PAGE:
While relatively new to Oakland, FOSC volunteer and prospective board member Kristy Brady has wasted no time getting her hands dirty in her new environment.
Kristy has been a stalwart supporter all over the watershed, and we’re excited for her to join our Board of Directors–a role in which she’s eager to help increase FOSC’s visibility in the area and attract more volunteers.
Read more about Kristy’s connection to the watershed and her journey in conservation in our interview below.
FOSC: What is your connection to the Sausal Creek Watershed?
Kristy: When I moved to Oakland a couple of years ago, I specifically looked for a place near Dimond Park and Dimond Canyon. Like many folks, I have to live in a city for my job, but I love the outdoors and I knew being by the park and canyon would provide a much needed nature respite from an otherwise very urban lifestyle. I continue to feel lucky and grateful that I live within walking distance and get to visit the park regularly! Prior to moving to the area, I was living in San Diego and was volunteering with the California Native Plant Society doing habitat restoration down there. So when I got up here, I started searching for similar opportunities and came across FOSC. I was elated!
FOSC: What is it that keeps you coming back as a volunteer and what motivated you to join the board?
Kristy: I love seeing the very real impact that we can have improving our urban areas for plants and native wildlife, as well as ourselves. California is such a special place for biodiversity and I love that I'm able to be a part of protecting it for myself, my neighbors, and future generations. When I get to see the native plants we started from seed in the nursery in summer planted at one of our restoration sites that winter and then flowering a few months later the following summer–it doesn't get much better than that! I can't wait to start seeing seedling recruits from those plants.
I'm really excited to join the FOSC board because it's such a great organization run by committed and knowledgeable folks. I know I'll be able to learn from them and am optimistic that I'll be able to contribute to FOSC's continued success in this capacity, as well as continuing with habitat restoration and nursery volunteering.
FOSC: Tell us about your background in conservation. What has steered and sustained your interest in ecology?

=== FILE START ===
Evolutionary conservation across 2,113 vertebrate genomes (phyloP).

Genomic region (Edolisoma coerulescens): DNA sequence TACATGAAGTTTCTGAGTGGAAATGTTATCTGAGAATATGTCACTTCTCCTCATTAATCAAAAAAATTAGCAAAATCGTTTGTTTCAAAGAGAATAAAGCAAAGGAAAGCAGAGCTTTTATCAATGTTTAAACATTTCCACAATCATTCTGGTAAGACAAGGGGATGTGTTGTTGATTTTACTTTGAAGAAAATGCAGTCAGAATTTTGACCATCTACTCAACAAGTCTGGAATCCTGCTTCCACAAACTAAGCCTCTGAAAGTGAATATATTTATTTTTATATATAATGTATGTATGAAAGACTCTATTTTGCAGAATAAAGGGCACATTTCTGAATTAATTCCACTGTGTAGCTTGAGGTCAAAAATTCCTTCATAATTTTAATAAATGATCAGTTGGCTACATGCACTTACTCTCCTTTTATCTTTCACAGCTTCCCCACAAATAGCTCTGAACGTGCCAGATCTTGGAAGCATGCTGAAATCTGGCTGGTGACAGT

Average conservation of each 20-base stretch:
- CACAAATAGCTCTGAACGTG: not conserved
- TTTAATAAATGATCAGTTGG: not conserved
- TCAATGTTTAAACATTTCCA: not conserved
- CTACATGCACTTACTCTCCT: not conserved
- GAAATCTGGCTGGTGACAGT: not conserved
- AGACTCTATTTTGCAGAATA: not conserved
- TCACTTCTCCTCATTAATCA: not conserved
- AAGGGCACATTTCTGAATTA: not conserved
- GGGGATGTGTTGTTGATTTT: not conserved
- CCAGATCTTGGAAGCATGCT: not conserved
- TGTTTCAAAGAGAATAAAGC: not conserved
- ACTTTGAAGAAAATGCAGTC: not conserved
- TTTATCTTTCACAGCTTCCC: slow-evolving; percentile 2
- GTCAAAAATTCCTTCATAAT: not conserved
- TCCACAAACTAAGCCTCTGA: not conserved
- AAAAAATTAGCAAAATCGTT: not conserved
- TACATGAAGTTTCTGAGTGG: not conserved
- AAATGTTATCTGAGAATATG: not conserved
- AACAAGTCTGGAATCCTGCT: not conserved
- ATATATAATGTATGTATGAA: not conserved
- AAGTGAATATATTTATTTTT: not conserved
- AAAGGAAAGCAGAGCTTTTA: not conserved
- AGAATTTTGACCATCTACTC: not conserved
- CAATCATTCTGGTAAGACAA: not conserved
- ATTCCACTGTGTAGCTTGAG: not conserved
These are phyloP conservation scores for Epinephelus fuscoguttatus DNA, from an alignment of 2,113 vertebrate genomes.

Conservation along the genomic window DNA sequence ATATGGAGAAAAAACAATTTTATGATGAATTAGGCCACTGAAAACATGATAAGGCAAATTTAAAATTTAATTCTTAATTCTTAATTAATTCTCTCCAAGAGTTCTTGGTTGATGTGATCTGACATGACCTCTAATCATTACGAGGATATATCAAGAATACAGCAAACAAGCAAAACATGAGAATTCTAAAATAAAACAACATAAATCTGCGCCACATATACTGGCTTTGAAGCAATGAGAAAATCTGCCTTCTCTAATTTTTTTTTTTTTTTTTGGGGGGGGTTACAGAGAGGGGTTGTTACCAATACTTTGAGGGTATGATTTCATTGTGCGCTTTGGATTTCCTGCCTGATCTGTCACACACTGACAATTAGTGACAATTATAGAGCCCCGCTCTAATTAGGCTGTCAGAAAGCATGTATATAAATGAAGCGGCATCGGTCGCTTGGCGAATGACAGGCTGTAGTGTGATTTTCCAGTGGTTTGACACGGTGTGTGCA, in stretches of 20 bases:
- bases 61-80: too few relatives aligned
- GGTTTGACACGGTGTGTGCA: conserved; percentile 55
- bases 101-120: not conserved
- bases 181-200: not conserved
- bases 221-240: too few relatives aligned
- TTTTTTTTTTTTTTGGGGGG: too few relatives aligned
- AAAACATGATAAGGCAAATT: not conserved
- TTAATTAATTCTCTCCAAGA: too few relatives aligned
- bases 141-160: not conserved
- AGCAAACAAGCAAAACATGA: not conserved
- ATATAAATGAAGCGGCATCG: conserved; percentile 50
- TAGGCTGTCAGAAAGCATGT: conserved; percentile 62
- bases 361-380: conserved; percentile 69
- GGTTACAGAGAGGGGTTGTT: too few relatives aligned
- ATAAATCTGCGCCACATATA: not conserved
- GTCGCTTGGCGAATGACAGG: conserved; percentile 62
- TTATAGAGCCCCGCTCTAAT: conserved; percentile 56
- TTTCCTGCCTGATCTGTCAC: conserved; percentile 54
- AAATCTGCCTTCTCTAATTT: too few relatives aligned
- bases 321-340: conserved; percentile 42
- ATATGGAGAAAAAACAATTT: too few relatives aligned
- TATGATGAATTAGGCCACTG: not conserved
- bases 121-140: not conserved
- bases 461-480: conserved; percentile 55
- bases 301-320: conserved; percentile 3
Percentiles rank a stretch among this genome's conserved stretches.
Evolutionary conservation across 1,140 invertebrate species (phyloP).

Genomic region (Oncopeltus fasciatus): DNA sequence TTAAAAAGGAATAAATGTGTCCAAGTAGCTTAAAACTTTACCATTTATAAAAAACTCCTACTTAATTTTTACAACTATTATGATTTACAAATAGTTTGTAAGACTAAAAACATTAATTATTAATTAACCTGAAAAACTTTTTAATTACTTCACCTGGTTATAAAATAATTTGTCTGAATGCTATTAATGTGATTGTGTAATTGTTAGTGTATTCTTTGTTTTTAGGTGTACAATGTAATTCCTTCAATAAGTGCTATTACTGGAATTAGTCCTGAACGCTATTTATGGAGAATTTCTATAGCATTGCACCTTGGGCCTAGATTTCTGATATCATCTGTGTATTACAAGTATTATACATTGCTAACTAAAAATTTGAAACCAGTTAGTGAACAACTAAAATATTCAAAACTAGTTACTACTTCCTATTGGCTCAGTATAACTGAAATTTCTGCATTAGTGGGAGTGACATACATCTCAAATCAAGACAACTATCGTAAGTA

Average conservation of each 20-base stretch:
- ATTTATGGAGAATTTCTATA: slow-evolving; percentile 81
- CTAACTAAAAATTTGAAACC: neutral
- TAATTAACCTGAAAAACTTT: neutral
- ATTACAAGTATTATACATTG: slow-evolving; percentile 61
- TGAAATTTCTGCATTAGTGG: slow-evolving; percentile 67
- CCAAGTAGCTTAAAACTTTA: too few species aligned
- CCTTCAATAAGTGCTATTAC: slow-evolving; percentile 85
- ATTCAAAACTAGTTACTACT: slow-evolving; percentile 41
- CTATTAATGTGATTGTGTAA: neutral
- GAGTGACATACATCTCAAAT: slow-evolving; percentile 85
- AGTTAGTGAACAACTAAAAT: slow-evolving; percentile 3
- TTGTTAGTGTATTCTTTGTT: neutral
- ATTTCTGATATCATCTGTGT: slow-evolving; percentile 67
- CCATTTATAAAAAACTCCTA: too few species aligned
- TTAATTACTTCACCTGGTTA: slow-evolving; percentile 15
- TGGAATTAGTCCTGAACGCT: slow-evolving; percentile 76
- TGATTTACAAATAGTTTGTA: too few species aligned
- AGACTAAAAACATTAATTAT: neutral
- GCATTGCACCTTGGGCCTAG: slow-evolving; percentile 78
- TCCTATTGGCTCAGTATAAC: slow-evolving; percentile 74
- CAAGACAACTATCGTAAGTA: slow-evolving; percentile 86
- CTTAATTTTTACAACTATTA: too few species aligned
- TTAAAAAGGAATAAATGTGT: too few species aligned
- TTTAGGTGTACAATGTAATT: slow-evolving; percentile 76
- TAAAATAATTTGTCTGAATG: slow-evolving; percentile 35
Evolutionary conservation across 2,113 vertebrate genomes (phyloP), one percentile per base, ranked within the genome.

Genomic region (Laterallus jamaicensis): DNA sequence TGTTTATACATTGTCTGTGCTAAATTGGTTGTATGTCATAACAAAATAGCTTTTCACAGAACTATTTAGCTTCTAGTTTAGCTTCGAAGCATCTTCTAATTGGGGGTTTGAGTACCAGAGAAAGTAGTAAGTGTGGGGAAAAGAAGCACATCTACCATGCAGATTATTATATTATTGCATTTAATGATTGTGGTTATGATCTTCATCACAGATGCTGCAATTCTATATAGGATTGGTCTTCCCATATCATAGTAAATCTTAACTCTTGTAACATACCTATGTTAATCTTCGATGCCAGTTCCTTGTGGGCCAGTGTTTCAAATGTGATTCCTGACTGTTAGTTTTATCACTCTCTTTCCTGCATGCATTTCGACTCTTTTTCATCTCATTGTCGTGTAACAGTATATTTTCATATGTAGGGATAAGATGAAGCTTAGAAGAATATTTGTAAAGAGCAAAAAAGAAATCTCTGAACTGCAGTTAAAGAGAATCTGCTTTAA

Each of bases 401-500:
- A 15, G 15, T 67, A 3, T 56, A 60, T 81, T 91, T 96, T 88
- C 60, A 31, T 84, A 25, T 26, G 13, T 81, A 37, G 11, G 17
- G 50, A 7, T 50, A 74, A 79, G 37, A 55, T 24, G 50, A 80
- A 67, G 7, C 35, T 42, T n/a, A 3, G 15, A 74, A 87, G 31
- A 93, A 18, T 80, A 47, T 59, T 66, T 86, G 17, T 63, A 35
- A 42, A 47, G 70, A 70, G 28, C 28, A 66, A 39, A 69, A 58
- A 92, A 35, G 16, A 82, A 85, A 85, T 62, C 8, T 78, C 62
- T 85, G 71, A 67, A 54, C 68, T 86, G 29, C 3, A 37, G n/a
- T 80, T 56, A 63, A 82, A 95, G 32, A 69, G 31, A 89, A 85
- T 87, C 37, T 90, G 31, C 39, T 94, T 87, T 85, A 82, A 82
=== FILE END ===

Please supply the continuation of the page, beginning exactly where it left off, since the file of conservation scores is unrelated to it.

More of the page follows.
Kristy: I really got into plants, ecology, and conservation in college. I worked as a field research technician for several years on different projects, including working with a team surveying vegetation recovery following the eruption of Mt. St. Helens and working with a graduate student studying monkeyflowers in the Sierras. I had planned to become a biology professor, but after finishing my master's work (studying monkeyflowers adapted to serpentine soils), I pivoted and went to law school instead. But I never lost my love of plants and the outdoors, so now I'm a recreational botanist, avid native plant gardener, and all-around complete plant nerd. Being in California, I am always learning about some new native plant to get excited about!
FOSC: Any specific area of focus you’d like to take on as a board member?
Kristy: To start, I'd like to become more familiar with the many different programs FOSC has. I volunteer doing habitat restoration in Dimond Canyon and at the nursery. I've just started volunteering with the pallid manzanita crew and I visited Fern Ravine for the first time last month on a walk with my pup. But FOSC has a lot of projects, and I'm keen to hear more about them. I would like to see if I can help increase our visibility in the area and hopefully attract more volunteers that way. Volunteering is so rewarding, so I would love to share that feeling with more folks.
FOSC: Do you have a favorite trail in the watershed? Why is it special to you?
Kristy: I love Dimond Canyon early in the morning, the sound of birds singing and, especially this year, the creek flowing. One morning about a month ago I saw my first fox along the creek! Thankfully my pup (who was on leash) did not see/smell it before it rushed off into the woods.
FOSC: As a staple in our native plant nursery crew, you've certainly gotten acquainted with many Sausal Creek native plants. Do you have a favorite genus or species? Why do you love it?
Kristy: I'm partial to monkeyflowers given how much time I've spent with them. In particular, the common monkeyflower or Mimulus guttatus (I know taxonomists changed its name, but it will always be Mimulus to me!). I got to plant some in Dimond Canyon this winter and it's flowering this summer! I love that cheery little yellow flower.
By Kate Berlin
July 15, 2023